Audience: Foster Caregivers, Public, Shelter/Rescue Staff & Volunteers
Cats should never be physically reprimanded. Unwanted behaviors should be avoided by managing the interactions and environment, and by engaging your cat in positive behaviors.
Aggression is a very serious yet common behavioral issue in cats. It is a symptom of an underlying problem, and needs to be taken seriously. Aggressive behavior can be seen in cats of any breed, size, age, or gender. When cats display aggression when reprimanded, it stems mostly from fear and defense. A fearful cat may exhibit dilated pupils, ears turning back, or a twitching tail. In this situation, cats may growl, hiss or swat at the person reaching, touching or petting. Pain or discomfort when reprimanding can also lead to aggression.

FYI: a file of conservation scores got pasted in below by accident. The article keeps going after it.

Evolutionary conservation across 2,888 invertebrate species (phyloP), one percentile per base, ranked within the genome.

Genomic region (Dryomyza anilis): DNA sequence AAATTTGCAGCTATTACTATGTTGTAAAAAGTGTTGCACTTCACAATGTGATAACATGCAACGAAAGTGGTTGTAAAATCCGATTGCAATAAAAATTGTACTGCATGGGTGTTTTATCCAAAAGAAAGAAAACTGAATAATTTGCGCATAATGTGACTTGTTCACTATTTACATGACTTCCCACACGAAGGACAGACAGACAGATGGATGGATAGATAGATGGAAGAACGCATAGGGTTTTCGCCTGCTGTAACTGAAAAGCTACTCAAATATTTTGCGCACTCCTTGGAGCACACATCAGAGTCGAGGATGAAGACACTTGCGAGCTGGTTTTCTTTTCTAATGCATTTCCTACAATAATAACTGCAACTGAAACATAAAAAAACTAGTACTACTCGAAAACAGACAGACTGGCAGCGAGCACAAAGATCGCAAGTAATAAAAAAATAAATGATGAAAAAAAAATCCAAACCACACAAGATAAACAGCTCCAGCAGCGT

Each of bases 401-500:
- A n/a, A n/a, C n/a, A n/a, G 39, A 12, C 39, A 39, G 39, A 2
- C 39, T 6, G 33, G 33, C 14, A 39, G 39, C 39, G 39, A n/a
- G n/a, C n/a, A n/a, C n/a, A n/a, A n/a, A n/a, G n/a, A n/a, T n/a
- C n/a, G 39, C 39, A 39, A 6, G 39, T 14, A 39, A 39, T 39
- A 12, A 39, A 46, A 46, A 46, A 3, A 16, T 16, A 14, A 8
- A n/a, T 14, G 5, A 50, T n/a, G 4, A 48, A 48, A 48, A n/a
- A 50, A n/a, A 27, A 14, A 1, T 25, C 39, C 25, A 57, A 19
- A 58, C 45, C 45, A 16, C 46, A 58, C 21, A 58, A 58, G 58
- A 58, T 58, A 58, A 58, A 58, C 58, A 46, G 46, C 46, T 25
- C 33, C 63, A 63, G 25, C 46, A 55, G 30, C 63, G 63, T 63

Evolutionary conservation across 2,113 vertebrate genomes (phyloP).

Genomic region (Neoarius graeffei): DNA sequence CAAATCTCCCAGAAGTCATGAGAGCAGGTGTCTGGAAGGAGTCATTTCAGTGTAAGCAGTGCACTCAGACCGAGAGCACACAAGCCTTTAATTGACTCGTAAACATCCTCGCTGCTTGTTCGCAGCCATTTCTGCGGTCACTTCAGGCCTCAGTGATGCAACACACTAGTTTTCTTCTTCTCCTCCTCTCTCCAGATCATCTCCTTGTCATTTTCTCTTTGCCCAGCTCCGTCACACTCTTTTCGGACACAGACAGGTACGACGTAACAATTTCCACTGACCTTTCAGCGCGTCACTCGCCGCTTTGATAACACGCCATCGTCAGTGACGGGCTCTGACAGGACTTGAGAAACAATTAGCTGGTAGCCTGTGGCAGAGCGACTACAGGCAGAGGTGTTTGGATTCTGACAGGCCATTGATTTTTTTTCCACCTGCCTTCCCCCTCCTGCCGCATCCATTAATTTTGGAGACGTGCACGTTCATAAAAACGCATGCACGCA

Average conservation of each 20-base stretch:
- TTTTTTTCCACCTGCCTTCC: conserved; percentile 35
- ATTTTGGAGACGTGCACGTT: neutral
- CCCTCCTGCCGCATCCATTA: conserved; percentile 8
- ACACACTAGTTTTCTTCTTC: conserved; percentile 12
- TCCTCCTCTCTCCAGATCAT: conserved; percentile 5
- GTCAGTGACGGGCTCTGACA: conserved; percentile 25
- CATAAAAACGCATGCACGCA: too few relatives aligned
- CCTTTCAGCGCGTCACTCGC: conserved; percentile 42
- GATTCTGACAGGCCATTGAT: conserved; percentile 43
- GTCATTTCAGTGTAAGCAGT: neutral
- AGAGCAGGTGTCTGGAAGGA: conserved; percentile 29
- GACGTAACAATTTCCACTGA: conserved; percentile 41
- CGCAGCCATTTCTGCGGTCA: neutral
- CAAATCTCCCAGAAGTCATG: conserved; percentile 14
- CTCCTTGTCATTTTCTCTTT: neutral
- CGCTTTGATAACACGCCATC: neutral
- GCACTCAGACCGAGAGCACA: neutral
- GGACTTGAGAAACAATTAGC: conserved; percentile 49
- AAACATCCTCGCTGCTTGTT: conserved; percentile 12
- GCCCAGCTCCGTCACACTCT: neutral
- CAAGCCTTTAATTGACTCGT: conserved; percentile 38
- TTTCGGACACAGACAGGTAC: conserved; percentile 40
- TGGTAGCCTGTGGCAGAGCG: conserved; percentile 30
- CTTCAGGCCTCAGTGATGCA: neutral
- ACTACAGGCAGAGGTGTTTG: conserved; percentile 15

If your cat displays any behaviors that cause you to want to reprimand your cat, consult with a professional right away.
It is important to follow guidelines for a healthy way to interact with your cats. Here are the key points:
- Manage the environment and the interactions so that your cat can engage in positive behaviors with you and the environment.
- Play in a constructive way with your cat. Use wand toys and provide food dispensing toys.
- Reward your cat often with toys, kind words or treats when you catch them doing something good.
- Punishment is not the way to address any behavior problem. Never yell at or hit your cats as this will not help. It will only make your cat fear you or become even more aggressive.
This document created by the San Francisco SPCA with a grant from Maddie's Fund®.